Glen Spey 23 1995 Cadenhead Single Cask

I’ve spoken about my choosing criteria a bit in previous reviews. However something that is immensely clear to me is the few readers who read these reviews on a serial basis are not the majority.

No, the majority of readers catch a few sentences, read the conclusion and the score, and only look at things that they are debating by buying at the time of reading.

That makes sense, of course. I don’t read recipes unless I want that specific dish; I check the ingredients to see if I can at that time, or to see what I need to buy to make said dish. Also I’m just as bad at having a huge write up at the start as anyone else.

Glen Spey 23 1995 Cadenhead Single Cask would seem to have most of its collective feet in my buying area: Cadenhead is a good independent bottler, the Single Cask range has more successes than failures, it’s cask strength, it’s single cask.

On the other hand, who raves about Glen Spey? And the price is a tad higher. But it went on sale, and a friend of mine who gets me to try new things offered up the split opportunity.

So we have ex-bourbon Glen Spey, something I have little experience with. Should you buy it? Let’s see how it aligns with my biases, which I’ll try to explain throughout, shall we?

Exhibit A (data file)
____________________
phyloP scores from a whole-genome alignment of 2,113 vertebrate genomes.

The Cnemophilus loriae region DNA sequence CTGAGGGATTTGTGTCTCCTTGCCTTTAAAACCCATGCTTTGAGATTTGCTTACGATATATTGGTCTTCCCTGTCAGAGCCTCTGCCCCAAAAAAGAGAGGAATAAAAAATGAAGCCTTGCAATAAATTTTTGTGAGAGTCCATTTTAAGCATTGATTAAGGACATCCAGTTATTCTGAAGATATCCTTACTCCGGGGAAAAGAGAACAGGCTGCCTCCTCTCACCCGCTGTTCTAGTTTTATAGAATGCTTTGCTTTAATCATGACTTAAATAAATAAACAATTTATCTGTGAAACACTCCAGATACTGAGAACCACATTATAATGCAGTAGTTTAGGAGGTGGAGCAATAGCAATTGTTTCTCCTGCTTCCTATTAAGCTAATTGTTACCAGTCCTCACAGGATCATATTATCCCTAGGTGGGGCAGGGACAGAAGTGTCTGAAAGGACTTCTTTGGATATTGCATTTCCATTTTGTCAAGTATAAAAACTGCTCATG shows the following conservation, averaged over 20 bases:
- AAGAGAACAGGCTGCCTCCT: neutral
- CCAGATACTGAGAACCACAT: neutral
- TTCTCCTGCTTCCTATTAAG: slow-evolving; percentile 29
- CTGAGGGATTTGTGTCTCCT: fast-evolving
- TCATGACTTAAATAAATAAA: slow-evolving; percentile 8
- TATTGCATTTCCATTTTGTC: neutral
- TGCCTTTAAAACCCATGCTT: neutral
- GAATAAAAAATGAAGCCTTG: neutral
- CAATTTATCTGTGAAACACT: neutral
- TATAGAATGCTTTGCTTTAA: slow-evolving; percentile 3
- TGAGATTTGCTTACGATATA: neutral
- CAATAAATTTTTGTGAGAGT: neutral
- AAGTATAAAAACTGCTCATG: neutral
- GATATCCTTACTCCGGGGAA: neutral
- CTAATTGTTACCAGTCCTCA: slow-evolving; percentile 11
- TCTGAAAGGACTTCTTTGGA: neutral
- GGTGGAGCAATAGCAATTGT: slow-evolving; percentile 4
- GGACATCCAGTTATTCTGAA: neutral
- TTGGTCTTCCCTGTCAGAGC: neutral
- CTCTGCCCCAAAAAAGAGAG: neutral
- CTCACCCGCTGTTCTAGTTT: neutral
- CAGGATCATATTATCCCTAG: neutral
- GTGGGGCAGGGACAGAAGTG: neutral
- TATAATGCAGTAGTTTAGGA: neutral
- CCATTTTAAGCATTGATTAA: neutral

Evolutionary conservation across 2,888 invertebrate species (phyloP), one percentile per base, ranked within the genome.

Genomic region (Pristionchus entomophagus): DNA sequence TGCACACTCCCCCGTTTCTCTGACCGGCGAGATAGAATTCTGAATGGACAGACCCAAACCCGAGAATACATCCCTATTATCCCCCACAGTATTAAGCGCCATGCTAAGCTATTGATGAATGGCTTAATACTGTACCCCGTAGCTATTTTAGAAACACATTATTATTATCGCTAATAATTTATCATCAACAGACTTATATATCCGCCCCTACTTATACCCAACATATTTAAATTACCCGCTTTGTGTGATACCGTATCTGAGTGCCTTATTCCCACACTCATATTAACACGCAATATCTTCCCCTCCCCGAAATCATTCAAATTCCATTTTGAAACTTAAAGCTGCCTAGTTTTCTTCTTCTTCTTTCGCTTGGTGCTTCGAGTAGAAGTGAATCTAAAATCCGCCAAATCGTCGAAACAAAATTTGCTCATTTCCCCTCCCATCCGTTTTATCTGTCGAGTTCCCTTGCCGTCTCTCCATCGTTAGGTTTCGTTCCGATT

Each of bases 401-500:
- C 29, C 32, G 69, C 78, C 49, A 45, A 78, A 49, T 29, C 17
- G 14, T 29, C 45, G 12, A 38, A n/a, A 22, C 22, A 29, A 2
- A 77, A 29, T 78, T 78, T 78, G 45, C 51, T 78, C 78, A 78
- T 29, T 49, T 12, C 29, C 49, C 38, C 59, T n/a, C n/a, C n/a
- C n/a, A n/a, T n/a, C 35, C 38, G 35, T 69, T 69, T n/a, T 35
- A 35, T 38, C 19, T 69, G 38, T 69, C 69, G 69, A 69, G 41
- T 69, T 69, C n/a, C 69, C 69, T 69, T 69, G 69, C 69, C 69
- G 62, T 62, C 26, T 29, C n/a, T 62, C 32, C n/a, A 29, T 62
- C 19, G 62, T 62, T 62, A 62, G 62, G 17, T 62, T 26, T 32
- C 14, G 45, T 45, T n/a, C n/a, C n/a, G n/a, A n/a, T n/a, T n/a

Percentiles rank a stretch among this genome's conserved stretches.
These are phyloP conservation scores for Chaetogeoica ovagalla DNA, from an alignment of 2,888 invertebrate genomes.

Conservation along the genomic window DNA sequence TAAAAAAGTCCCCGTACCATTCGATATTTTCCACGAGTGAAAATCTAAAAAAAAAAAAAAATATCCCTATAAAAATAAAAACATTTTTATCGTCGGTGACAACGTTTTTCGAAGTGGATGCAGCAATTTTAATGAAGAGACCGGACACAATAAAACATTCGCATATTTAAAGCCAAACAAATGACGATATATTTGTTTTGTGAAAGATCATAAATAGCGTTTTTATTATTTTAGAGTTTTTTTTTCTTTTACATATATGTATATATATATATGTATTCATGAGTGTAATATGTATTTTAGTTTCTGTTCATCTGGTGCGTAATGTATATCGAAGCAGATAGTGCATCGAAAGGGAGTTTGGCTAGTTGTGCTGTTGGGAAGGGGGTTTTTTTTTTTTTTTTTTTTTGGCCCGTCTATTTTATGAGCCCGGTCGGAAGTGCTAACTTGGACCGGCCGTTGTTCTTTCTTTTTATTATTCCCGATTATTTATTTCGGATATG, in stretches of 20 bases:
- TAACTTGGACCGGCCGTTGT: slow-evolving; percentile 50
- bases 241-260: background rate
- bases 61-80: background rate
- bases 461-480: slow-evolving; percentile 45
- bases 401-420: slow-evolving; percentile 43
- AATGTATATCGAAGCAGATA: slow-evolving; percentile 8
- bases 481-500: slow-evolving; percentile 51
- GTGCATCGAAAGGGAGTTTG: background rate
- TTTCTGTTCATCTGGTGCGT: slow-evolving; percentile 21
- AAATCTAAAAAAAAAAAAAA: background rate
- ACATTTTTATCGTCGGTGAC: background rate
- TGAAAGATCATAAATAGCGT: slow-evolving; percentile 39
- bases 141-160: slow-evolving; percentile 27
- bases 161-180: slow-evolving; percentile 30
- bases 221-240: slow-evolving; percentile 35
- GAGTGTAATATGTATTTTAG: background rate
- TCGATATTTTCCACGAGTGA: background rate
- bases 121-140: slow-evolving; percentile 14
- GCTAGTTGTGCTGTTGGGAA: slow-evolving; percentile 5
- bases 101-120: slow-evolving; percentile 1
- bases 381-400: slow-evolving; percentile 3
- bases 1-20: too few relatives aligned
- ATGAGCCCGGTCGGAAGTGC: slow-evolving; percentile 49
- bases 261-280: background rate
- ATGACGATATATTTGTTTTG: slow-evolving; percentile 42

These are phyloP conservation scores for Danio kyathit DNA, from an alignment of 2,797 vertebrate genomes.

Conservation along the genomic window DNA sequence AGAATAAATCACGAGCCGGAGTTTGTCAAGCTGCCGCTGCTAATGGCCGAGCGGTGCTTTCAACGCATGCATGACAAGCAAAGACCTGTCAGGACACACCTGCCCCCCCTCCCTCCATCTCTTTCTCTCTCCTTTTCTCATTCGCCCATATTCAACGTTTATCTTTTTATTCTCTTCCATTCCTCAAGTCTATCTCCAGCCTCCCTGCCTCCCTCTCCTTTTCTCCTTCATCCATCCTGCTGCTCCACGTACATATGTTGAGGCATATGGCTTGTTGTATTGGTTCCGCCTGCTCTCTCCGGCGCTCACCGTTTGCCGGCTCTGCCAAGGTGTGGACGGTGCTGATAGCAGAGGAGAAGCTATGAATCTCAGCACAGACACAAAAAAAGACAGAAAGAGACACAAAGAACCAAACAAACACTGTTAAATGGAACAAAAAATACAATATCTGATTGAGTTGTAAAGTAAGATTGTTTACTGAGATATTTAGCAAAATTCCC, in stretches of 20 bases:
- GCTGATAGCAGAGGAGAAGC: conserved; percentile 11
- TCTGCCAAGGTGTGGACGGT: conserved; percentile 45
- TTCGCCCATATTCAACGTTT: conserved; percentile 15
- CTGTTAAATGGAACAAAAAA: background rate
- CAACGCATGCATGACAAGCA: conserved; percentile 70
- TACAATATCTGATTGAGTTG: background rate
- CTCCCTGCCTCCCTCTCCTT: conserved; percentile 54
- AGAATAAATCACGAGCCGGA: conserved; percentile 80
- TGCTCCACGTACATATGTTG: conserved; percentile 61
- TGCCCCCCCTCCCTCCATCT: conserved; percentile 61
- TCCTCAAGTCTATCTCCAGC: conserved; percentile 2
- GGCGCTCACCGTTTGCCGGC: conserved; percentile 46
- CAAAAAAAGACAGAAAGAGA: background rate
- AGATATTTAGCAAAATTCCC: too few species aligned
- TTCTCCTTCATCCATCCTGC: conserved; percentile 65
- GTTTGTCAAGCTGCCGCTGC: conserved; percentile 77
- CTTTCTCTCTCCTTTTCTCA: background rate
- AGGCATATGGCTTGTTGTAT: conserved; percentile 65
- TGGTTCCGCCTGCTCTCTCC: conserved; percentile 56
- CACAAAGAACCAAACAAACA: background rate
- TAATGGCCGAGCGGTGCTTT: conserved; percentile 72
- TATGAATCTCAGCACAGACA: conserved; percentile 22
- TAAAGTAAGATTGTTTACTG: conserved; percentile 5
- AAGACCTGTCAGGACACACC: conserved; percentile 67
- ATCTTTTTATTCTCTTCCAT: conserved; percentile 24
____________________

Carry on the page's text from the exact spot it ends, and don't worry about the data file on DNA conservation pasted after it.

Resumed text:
Price: 299.60 SGD

Region Speyside

Vintage: 1995

Bottled: May 27, 2019

Cask type: Bourbon Hogshead

Number of bottles: 222

Abv: 57.3%

Colour: 5Y 8/8

Nose: Pear, clementine orange, buttercream icing, carrot cake

Lots of sweet citrus/fruit notes. That opens into more sweet/fruit/sour notes. It’s cake. There’s a bunch of vegetable cakes that somehow work.

Taste: Brown sugar, Meyer lemon, apple, ginger, papaya

Sweeter citrus, lots more of that local fruit, and then opens to more tropical and heat/spice notes.

Nothing too over the top, however I’m enjoying a balanced fruit dram. Goes a tad dry at times from the high levels of sweet, which works nicely.

Finish: Grapefruit, hay, cardamon, ginger, bitter oak

Tart, a bit farmy/cereal, and some bitter oak flavours that I’m not loving as much. The dram used up all the sweet parts at the start, and here we are.

Conclusion: Citrus heavy dram that jumps between sweet and dry. I don’t mind sipping on this, however it’s evident why it wasn’t picked up when Cadenhead decided that cask strength square bottles weren’t going to be their thing anymore.

I’m glad that it was cask strength, as it’s so subtle that lowering the Abv. would have left a pretty meh dram.

As it stands this is for you citrus lovers. It’s complex enough to be somewhat interesting, and gives some fun flavours. Beyond that it never really gets too complex enough for me to recommend it over other 23-year-old single casks.

81/100

Scotch review #1474, Speyside review #414, Whisky Network review #2177

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